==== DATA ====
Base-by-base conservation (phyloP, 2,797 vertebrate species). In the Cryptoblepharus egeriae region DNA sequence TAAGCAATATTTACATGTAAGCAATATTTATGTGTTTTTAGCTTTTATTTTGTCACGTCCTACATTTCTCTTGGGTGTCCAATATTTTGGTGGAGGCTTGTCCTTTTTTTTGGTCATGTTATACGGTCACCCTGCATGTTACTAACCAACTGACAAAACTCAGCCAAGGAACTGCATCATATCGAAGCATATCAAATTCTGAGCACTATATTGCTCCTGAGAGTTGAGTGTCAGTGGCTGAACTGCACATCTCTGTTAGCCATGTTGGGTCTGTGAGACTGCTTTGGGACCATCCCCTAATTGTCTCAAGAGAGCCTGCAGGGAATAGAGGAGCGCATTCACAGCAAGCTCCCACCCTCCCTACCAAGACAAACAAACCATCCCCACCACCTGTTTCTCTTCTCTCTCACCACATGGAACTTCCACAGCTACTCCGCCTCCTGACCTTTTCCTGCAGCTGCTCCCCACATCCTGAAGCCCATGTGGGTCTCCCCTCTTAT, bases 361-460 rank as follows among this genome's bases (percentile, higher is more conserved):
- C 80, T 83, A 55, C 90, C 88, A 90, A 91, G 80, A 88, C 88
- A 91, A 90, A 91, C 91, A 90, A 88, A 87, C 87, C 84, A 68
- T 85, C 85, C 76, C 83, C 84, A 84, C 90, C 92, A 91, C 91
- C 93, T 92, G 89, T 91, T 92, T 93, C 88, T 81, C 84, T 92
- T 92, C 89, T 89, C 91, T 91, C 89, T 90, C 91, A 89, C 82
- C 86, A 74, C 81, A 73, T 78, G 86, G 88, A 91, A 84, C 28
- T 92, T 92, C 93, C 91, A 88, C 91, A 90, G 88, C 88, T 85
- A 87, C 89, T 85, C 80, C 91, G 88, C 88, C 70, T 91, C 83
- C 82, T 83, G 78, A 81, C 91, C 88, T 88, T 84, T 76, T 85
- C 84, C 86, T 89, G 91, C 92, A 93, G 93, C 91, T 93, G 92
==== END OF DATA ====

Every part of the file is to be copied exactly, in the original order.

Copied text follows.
Base-by-base conservation (phyloP, 2,797 vertebrate species). In the Cryptoblepharus egeriae region DNA sequence TAAGCAATATTTACATGTAAGCAATATTTATGTGTTTTTAGCTTTTATTTTGTCACGTCCTACATTTCTCTTGGGTGTCCAATATTTTGGTGGAGGCTTGTCCTTTTTTTTGGTCATGTTATACGGTCACCCTGCATGTTACTAACCAACTGACAAAACTCAGCCAAGGAACTGCATCATATCGAAGCATATCAAATTCTGAGCACTATATTGCTCCTGAGAGTTGAGTGTCAGTGGCTGAACTGCACATCTCTGTTAGCCATGTTGGGTCTGTGAGACTGCTTTGGGACCATCCCCTAATTGTCTCAAGAGAGCCTGCAGGGAATAGAGGAGCGCATTCACAGCAAGCTCCCACCCTCCCTACCAAGACAAACAAACCATCCCCACCACCTGTTTCTCTTCTCTCTCACCACATGGAACTTCCACAGCTACTCCGCCTCCTGACCTTTTCCTGCAGCTGCTCCCCACATCCTGAAGCCCATGTGGGTCTCCCCTCTTAT, bases 361-460 rank as follows among this genome's bases (percentile, higher is more conserved):
- C 80, T 83, A 55, C 90, C 88, A 90, A 91, G 80, A 88, C 88
- A 91, A 90, A 91, C 91, A 90, A 88, A 87, C 87, C 84, A 68
- T 85, C 85, C 76, C 83, C 84, A 84, C 90, C 92, A 91, C 91
- C 93, T 92, G 89, T 91, T 92, T 93, C 88, T 81, C 84, T 92
- T 92, C 89, T 89, C 91, T 91, C 89, T 90, C 91, A 89, C 82
- C 86, A 74, C 81, A 73, T 78, G 86, G 88, A 91, A 84, C 28
- T 92, T 92, C 93, C 91, A 88, C 91, A 90, G 88, C 88, T 85
- A 87, C 89, T 85, C 80, C 91, G 88, C 88, C 70, T 91, C 83
- C 82, T 83, G 78, A 81, C 91, C 88, T 88, T 84, T 76, T 85
- C 84, C 86, T 89, G 91, C 92, A 93, G 93, C 91, T 93, G 92